Wednesday, August 22, 2007

Justinian's Flea

William Rosen - a former publishing executive - has written a book that is supposedly a chronicle of how an outbreak of bubonic plague created the political body of Europe. Justinian's Flea: plague, empire and the birth of Europe is actually much more than that. The first third concerns the breakdown of the monolithic Roman Empire ruled by a single powerful Emperor into multiple divisions under the influence of 'co-Caesars'. The focus of power eventually shifts from Rome to Constantinople, and the second part of the book explains the rise to power of one of the greatest rulers of all time: Justinian - the son of peasant farmers. Rosen goes in to great detail about Justinian's political brilliance, his ability to choose the right supporters, and his flair for playing the various Goth/Hun/Vandal tribes off one another. It's a well-rounded portrait of a visionary and fascinating individual. The biographical information about his wife, Theodora, is pretty juicy too. Not until the last third of the book does Rosen get to his thesis: that the decimation of Constantinople's population by bubonic plague led to the final collapse of the Roman Empire and an end to Mediterranean coast being the center of civilization. Into this power vacuum came the European tribes (with a new found political skill learned from the Romans) and the people of Arabia inspired by a new religious leader: Muhammad. This is a wonderful book, packed with information and displaying an easy, flowing narrative style. We also have this title in audio format, read by Barrett Whitener. And if you're inspired to immerse yourself more in Justinian's empire, I suggest the John the Eunuch mystery series by Mary Reed and Eric Mayer (6 volumes so far, and a lot of fun).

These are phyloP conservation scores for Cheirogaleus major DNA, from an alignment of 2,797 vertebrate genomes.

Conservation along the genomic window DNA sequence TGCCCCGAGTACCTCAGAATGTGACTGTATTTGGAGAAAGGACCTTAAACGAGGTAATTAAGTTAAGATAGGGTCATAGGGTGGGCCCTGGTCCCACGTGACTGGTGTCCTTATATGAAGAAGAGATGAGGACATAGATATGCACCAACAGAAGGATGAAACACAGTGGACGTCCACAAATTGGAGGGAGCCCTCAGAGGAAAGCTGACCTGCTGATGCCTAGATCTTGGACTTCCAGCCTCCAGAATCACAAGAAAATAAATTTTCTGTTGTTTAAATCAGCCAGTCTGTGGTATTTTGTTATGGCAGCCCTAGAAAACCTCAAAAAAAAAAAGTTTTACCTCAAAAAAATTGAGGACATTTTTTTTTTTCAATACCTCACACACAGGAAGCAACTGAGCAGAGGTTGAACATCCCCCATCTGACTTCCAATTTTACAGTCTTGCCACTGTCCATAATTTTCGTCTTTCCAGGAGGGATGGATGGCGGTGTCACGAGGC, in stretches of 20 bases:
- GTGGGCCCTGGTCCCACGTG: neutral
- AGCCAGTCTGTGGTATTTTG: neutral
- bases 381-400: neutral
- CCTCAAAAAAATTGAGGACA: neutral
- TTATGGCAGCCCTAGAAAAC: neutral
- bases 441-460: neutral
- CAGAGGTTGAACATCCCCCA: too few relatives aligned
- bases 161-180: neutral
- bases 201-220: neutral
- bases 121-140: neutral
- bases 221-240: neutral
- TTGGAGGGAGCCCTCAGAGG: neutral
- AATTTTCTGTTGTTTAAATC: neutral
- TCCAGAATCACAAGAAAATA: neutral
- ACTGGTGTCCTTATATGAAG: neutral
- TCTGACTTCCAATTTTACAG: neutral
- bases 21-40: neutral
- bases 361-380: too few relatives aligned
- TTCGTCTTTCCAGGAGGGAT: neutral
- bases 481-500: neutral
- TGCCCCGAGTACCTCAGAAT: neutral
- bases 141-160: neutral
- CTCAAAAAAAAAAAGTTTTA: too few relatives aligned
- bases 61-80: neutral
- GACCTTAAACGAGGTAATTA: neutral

1 comment:

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